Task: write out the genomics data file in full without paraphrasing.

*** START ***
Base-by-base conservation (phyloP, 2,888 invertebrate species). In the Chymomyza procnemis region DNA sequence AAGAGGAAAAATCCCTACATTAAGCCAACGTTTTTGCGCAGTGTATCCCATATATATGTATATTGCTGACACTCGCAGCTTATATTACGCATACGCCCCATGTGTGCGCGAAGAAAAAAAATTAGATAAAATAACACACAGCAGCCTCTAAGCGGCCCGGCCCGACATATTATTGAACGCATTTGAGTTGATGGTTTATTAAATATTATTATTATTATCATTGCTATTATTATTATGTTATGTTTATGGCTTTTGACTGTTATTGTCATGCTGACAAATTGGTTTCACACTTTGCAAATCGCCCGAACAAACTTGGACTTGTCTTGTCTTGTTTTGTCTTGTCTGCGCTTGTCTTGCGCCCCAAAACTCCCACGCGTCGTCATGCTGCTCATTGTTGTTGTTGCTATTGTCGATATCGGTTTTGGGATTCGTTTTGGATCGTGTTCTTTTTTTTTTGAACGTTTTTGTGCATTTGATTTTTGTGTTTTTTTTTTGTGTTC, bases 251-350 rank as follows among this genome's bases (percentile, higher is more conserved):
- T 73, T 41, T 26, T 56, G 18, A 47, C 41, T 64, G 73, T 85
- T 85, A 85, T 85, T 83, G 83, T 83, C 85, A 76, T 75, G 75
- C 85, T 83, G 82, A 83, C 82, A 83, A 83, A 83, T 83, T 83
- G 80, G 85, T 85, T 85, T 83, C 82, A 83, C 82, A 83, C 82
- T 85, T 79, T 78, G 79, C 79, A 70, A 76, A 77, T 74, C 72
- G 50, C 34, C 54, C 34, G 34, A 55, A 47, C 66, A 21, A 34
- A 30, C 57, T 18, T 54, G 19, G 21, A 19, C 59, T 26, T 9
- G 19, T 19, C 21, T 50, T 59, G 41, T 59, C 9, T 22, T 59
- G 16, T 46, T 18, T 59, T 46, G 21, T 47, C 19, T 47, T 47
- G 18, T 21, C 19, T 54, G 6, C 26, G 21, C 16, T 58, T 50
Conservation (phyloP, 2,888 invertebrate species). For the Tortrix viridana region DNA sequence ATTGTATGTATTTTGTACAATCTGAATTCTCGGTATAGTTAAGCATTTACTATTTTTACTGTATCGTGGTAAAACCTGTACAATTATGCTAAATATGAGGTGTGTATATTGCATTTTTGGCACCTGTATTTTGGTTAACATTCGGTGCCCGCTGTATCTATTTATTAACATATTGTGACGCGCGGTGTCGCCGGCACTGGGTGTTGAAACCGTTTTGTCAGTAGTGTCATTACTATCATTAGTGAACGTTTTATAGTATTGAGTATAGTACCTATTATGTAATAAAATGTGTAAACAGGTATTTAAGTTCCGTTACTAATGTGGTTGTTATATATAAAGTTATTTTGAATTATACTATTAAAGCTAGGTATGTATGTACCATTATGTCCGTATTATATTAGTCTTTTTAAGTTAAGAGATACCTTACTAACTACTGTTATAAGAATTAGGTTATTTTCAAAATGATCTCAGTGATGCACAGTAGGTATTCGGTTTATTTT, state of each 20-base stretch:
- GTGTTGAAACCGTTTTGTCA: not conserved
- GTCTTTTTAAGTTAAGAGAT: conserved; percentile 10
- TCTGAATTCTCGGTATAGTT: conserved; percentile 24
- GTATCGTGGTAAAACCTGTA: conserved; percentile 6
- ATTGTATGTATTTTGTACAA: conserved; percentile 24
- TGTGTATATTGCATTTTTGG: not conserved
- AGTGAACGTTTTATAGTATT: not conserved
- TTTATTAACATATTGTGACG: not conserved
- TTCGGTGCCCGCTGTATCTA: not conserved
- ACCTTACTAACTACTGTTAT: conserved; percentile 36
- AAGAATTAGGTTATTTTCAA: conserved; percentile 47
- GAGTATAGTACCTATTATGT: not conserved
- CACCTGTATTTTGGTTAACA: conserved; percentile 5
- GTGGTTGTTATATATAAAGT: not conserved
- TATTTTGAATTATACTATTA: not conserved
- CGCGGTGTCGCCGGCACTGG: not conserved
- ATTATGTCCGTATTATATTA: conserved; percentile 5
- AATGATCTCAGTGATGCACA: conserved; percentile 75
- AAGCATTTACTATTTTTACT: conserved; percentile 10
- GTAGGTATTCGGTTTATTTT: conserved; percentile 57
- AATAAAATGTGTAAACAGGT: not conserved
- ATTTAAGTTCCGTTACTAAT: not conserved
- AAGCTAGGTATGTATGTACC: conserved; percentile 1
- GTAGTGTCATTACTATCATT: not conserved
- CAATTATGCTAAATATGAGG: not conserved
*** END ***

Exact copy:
Base-by-base conservation (phyloP, 2,888 invertebrate species). In the Chymomyza procnemis region DNA sequence AAGAGGAAAAATCCCTACATTAAGCCAACGTTTTTGCGCAGTGTATCCCATATATATGTATATTGCTGACACTCGCAGCTTATATTACGCATACGCCCCATGTGTGCGCGAAGAAAAAAAATTAGATAAAATAACACACAGCAGCCTCTAAGCGGCCCGGCCCGACATATTATTGAACGCATTTGAGTTGATGGTTTATTAAATATTATTATTATTATCATTGCTATTATTATTATGTTATGTTTATGGCTTTTGACTGTTATTGTCATGCTGACAAATTGGTTTCACACTTTGCAAATCGCCCGAACAAACTTGGACTTGTCTTGTCTTGTTTTGTCTTGTCTGCGCTTGTCTTGCGCCCCAAAACTCCCACGCGTCGTCATGCTGCTCATTGTTGTTGTTGCTATTGTCGATATCGGTTTTGGGATTCGTTTTGGATCGTGTTCTTTTTTTTTTGAACGTTTTTGTGCATTTGATTTTTGTGTTTTTTTTTTGTGTTC, bases 251-350 rank as follows among this genome's bases (percentile, higher is more conserved):
- T 73, T 41, T 26, T 56, G 18, A 47, C 41, T 64, G 73, T 85
- T 85, A 85, T 85, T 83, G 83, T 83, C 85, A 76, T 75, G 75
- C 85, T 83, G 82, A 83, C 82, A 83, A 83, A 83, T 83, T 83
- G 80, G 85, T 85, T 85, T 83, C 82, A 83, C 82, A 83, C 82
- T 85, T 79, T 78, G 79, C 79, A 70, A 76, A 77, T 74, C 72
- G 50, C 34, C 54, C 34, G 34, A 55, A 47, C 66, A 21, A 34
- A 30, C 57, T 18, T 54, G 19, G 21, A 19, C 59, T 26, T 9
- G 19, T 19, C 21, T 50, T 59, G 41, T 59, C 9, T 22, T 59
- G 16, T 46, T 18, T 59, T 46, G 21, T 47, C 19, T 47, T 47
- G 18, T 21, C 19, T 54, G 6, C 26, G 21, C 16, T 58, T 50
Conservation (phyloP, 2,888 invertebrate species). For the Tortrix viridana region DNA sequence ATTGTATGTATTTTGTACAATCTGAATTCTCGGTATAGTTAAGCATTTACTATTTTTACTGTATCGTGGTAAAACCTGTACAATTATGCTAAATATGAGGTGTGTATATTGCATTTTTGGCACCTGTATTTTGGTTAACATTCGGTGCCCGCTGTATCTATTTATTAACATATTGTGACGCGCGGTGTCGCCGGCACTGGGTGTTGAAACCGTTTTGTCAGTAGTGTCATTACTATCATTAGTGAACGTTTTATAGTATTGAGTATAGTACCTATTATGTAATAAAATGTGTAAACAGGTATTTAAGTTCCGTTACTAATGTGGTTGTTATATATAAAGTTATTTTGAATTATACTATTAAAGCTAGGTATGTATGTACCATTATGTCCGTATTATATTAGTCTTTTTAAGTTAAGAGATACCTTACTAACTACTGTTATAAGAATTAGGTTATTTTCAAAATGATCTCAGTGATGCACAGTAGGTATTCGGTTTATTTT, state of each 20-base stretch:
- GTGTTGAAACCGTTTTGTCA: not conserved
- GTCTTTTTAAGTTAAGAGAT: conserved; percentile 10
- TCTGAATTCTCGGTATAGTT: conserved; percentile 24
- GTATCGTGGTAAAACCTGTA: conserved; percentile 6
- ATTGTATGTATTTTGTACAA: conserved; percentile 24
- TGTGTATATTGCATTTTTGG: not conserved
- AGTGAACGTTTTATAGTATT: not conserved
- TTTATTAACATATTGTGACG: not conserved
- TTCGGTGCCCGCTGTATCTA: not conserved
- ACCTTACTAACTACTGTTAT: conserved; percentile 36
- AAGAATTAGGTTATTTTCAA: conserved; percentile 47
- GAGTATAGTACCTATTATGT: not conserved
- CACCTGTATTTTGGTTAACA: conserved; percentile 5
- GTGGTTGTTATATATAAAGT: not conserved
- TATTTTGAATTATACTATTA: not conserved
- CGCGGTGTCGCCGGCACTGG: not conserved
- ATTATGTCCGTATTATATTA: conserved; percentile 5
- AATGATCTCAGTGATGCACA: conserved; percentile 75
- AAGCATTTACTATTTTTACT: conserved; percentile 10
- GTAGGTATTCGGTTTATTTT: conserved; percentile 57
- AATAAAATGTGTAAACAGGT: not conserved
- ATTTAAGTTCCGTTACTAAT: not conserved
- AAGCTAGGTATGTATGTACC: conserved; percentile 1
- GTAGTGTCATTACTATCATT: not conserved
- CAATTATGCTAAATATGAGG: not conserved